chaos theory(redirected from Chaos (Mathematics))
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See J. Gleick, Chaos: Making a New Science (1987); I. Stewart, Does God Play Dice?: The Mathematics of Chaos (1989); A. A. Tsonis, Chaos: From Theory to Applications (1992); D. N. Chorafas, Chaos Theory in the Financial Markets (1994).
chaos theoryThe theory of the unpredictable behavior that can arise in systems obeying deterministic scientific laws – laws that under ideal conditions completely determine the future states of a system from its preceding states. In practice, however, quantities cannot be measured with unlimited precision and the predictability suffers as a result of input errors. In a typical nonchaotic system, the errors accumulate with time but remain managable. In a chaotic system, there is a sensitivity to variations in the initial conditions. Input errors are multiplied at an escalating rate until all predictive power is lost and the system behaves in an apparently random manner.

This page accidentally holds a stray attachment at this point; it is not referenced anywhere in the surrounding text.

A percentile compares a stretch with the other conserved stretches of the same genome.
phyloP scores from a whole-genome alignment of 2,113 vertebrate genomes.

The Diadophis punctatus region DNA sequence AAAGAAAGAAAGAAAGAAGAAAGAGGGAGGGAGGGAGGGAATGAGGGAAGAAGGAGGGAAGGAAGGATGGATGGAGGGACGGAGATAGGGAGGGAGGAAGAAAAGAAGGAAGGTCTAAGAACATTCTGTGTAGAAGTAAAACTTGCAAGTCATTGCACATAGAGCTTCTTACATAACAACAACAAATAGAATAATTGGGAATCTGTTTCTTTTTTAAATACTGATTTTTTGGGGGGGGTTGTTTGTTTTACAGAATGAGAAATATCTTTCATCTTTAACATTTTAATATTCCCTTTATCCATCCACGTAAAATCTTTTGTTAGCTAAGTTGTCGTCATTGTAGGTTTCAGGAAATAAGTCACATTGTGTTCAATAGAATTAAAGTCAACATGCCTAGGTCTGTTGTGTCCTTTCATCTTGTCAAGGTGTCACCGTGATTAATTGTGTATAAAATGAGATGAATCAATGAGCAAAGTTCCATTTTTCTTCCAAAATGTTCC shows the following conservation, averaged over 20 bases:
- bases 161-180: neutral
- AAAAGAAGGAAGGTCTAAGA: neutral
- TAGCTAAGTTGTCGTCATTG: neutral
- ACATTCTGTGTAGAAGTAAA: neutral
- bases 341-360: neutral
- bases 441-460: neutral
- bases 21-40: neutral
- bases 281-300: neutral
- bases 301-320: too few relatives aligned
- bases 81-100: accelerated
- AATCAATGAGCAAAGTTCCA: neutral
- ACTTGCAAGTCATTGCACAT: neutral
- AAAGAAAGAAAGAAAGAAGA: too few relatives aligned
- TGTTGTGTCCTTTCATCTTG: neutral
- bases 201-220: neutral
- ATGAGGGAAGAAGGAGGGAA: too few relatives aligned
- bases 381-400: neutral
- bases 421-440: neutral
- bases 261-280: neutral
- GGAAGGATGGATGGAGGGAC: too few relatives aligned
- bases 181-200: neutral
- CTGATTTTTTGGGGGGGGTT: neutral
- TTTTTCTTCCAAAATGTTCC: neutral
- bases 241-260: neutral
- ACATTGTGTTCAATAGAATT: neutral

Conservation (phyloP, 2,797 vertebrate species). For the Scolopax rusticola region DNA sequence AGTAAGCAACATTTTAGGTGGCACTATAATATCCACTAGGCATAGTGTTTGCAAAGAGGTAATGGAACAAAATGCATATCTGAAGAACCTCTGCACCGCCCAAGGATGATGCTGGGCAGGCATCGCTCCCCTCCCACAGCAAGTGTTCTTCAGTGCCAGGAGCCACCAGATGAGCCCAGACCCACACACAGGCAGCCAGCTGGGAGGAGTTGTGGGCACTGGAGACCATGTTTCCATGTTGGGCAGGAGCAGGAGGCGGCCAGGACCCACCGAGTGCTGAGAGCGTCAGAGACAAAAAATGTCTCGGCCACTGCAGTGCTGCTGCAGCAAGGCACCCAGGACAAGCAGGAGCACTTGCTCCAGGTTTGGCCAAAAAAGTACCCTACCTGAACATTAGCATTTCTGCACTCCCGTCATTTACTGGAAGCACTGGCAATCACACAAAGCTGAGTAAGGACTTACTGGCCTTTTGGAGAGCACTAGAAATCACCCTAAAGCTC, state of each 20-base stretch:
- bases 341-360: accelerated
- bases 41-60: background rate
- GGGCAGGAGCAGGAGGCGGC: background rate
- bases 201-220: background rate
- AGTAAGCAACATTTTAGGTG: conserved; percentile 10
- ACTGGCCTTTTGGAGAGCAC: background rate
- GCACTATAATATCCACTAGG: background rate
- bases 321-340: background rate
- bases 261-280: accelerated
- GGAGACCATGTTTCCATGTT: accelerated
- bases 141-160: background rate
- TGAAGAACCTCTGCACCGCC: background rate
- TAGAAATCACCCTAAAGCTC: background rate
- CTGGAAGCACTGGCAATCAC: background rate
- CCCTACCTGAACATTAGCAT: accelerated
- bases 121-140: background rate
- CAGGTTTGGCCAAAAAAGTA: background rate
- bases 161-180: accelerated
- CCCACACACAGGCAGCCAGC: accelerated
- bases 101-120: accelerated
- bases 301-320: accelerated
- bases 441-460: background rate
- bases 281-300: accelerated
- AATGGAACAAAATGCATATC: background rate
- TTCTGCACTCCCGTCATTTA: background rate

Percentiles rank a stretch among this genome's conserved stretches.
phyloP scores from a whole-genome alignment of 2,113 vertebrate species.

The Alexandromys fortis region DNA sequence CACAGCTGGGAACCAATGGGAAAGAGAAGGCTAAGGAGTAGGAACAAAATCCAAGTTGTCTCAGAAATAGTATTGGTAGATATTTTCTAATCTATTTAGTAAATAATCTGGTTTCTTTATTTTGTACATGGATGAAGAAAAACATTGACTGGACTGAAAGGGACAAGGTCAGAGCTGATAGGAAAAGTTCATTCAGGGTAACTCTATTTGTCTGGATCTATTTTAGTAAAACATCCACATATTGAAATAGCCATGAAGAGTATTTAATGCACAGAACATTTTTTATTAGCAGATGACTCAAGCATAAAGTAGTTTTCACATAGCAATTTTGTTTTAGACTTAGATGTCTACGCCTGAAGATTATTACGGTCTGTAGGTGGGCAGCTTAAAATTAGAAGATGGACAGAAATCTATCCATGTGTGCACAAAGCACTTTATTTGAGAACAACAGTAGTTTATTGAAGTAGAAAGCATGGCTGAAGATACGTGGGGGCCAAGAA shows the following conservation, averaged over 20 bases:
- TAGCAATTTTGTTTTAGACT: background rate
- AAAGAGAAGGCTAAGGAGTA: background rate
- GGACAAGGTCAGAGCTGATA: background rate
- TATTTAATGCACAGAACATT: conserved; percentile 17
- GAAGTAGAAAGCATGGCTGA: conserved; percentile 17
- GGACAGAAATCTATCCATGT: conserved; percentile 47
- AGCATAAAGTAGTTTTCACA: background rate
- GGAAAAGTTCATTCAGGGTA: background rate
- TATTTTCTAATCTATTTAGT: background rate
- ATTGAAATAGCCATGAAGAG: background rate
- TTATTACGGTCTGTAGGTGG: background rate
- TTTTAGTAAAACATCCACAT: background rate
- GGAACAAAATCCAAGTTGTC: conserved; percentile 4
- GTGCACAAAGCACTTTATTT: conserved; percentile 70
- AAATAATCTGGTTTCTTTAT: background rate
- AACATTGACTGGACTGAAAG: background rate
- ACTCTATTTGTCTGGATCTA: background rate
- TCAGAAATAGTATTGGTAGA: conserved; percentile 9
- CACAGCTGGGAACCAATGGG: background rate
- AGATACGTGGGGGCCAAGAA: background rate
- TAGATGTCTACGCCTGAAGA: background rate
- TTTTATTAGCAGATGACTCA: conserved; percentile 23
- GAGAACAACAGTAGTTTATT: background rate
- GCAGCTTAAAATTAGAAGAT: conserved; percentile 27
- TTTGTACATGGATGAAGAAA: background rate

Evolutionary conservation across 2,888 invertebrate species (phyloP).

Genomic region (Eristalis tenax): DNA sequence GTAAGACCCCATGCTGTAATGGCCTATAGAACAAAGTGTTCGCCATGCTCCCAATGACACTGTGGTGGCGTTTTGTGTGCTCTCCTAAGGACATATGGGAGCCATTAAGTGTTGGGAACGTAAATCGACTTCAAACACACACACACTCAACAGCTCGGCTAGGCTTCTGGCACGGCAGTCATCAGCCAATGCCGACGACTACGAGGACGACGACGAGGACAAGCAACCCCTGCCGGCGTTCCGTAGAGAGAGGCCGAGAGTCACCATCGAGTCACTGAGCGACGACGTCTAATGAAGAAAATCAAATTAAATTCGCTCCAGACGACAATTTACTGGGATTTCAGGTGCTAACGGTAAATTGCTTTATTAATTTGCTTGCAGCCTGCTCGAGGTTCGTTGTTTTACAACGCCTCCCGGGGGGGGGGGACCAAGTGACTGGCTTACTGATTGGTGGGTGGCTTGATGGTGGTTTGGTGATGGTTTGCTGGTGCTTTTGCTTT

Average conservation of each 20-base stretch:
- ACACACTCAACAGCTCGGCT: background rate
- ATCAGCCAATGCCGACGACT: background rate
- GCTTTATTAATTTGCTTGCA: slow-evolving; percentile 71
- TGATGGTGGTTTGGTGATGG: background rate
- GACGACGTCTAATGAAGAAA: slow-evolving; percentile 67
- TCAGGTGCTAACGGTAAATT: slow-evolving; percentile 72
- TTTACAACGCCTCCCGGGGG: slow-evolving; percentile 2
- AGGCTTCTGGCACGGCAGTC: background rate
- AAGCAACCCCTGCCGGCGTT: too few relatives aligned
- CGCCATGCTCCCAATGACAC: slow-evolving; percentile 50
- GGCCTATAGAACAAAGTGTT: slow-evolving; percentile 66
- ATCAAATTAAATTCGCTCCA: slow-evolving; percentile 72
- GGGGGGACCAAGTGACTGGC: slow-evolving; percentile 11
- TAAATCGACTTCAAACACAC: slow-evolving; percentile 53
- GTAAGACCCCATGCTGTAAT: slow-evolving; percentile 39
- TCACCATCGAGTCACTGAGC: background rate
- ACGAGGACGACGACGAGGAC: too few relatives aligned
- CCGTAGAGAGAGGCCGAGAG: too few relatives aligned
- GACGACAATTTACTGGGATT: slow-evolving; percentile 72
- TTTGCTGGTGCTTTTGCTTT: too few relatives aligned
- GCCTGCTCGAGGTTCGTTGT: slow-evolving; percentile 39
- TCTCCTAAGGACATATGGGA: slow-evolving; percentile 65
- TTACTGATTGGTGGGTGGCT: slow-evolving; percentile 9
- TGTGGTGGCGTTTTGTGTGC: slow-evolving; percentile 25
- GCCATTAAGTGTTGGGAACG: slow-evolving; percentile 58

There are many apparently simple physical systems in the Universe that obey deterministic laws but yet behave unpredictably.